The US military has warned it will retaliate against any new provocations from rebels in Yemen, after Houthi forces fired a missile at a US Navy warship in the Red Sea.
On Thursday, US-launched Tomahawk cruise missiles destroyed three coastal radar sites in Houthi-controlled territory on Yemen's Red Sea coast.
White House officials argued the missile strikes were strictly a self-defence measure and not an escalation of military involvement.
"These strikes are not connected to the broader conflict in Yemen," Pentagon spokesman Peter Cook said. "We want to make crystal clear that if you threaten our forces, you threaten our ships, we will be prepared to respond, as we did in this case."
The US is already involved in the conflict indirectly through its support of the Saudi-led fighting the rebels on behalf of the Yemen government.
It was previously focused on al-Qaida in Yemen and the Houthis had not been a primary target of American forces until the missile launches from Houthi-controlled territory this week.
It appears the USS Mason was targeted in retaliation after warplanes from the Suadi-led coalition struck a funeral in the Yemeni capital of Sana'a last weekend. The devastating air strikes killed nearly 140 people, most of them civilians.
The Houthi missile fire missed the ship, but chief of naval operations Admiral. John Richardson said, "Enough was enough," and the Navy was ordered to launch five missile strikes.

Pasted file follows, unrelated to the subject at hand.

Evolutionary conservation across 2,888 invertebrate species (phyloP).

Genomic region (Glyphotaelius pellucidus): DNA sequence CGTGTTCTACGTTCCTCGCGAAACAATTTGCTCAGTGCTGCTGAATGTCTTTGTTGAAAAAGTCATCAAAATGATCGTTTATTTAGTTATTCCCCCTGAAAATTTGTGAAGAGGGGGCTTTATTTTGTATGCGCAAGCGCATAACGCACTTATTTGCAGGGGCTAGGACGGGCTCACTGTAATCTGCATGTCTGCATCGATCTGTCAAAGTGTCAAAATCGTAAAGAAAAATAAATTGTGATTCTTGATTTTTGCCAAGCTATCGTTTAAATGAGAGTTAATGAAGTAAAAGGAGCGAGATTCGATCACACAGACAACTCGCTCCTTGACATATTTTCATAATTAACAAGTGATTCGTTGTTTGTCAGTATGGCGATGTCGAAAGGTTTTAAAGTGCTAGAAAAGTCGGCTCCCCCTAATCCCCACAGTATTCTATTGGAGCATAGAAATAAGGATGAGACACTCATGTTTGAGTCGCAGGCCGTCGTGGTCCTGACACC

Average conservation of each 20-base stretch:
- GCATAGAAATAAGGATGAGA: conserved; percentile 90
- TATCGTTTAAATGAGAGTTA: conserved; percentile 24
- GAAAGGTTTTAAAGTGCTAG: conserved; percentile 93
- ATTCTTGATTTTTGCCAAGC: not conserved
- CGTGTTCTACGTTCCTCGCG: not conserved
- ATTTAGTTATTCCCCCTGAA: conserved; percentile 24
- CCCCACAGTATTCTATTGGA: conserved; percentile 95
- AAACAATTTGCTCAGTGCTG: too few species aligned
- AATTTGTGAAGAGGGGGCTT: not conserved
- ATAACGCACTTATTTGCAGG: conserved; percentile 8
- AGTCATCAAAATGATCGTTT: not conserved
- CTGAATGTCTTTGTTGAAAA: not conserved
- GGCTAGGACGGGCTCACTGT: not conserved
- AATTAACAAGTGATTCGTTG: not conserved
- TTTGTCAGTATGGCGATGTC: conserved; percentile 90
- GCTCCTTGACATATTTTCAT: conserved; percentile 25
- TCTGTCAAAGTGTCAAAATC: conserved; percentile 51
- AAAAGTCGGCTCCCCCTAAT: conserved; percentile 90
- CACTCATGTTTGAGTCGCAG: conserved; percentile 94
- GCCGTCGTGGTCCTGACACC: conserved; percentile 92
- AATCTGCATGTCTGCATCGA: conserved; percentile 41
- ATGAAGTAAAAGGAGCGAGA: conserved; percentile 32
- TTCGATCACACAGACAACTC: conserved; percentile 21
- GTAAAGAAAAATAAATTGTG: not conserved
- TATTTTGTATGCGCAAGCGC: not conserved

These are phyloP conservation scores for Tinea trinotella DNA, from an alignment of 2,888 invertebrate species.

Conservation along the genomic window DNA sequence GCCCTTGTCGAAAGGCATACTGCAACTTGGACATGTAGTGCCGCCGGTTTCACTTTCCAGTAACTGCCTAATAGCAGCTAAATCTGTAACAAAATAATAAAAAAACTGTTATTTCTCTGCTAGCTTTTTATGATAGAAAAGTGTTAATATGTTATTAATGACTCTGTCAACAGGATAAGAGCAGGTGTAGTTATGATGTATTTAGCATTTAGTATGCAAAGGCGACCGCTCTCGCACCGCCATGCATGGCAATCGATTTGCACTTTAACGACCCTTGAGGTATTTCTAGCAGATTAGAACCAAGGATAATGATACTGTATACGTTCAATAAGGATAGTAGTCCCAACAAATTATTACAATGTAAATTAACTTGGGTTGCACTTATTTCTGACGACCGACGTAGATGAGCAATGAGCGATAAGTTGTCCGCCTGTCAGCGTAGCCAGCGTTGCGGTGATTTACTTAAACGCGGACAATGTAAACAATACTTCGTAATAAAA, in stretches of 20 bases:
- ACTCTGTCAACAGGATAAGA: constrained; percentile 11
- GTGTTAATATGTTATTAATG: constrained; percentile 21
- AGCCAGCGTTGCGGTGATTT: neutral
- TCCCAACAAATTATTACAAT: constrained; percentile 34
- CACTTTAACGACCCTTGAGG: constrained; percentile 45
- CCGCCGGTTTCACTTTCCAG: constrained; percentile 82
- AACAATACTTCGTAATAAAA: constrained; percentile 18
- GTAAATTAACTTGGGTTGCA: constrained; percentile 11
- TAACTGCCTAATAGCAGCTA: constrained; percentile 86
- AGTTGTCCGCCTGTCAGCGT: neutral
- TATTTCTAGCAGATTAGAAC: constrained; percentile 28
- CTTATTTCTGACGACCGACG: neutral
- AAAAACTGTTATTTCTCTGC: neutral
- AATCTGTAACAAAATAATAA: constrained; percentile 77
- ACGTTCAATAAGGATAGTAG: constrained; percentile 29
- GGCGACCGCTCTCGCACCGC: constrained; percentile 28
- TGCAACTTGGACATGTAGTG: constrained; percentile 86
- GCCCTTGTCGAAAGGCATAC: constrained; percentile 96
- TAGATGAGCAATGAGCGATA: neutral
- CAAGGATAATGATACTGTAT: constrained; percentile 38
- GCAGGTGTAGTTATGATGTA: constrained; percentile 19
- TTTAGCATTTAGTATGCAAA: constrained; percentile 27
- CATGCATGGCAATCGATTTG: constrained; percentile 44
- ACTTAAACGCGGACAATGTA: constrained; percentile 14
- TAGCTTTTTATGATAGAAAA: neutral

State Department deputy spokesman Mark Toner said the sites "were specifically targeted in order to take out or in some way limit the ability for the Houthis to carry out these strikes".
Shortly after the missile strike, two Iranian warships began steaming toward the Gulf of Aden on Yemen's southern coast.
Although ostensibly deployed as part of a regular anti-piracy patrol, the timing suggested it was aimed at sending a signal to the US, which has vowed to retaliate against any new provocations from the Houthis.
"We are prepared to respond if necessary to any future missile launches," White House spokesman Eric Schultz said. He called on all parties to the conflict to abide by the terms of a fragile agreement reached in April.
"Our belief is the violence should subside consistent with the terms of that agreement."
Iran says it backs the Yemeni rebels but denies arming them. US officials have held open the possibility the Houthis may have captured some missiles from Yemen's army, but have also made clear Iran is supplying them as well. These missiles, State Department spokesman John Kirby said this week, "are provided by Iran to the Houthi rebels".
US backing of the Saudi-led coalition has come under increasing criticism from lawmakers, human rights groups and others who have decried coalition air strikes on civilians in Yemen as possible war crimes.
The US has said it is reviewing its support for the coalition.
More than 10,000 people have been killed in the conflict so far.
Additional reporting by AP
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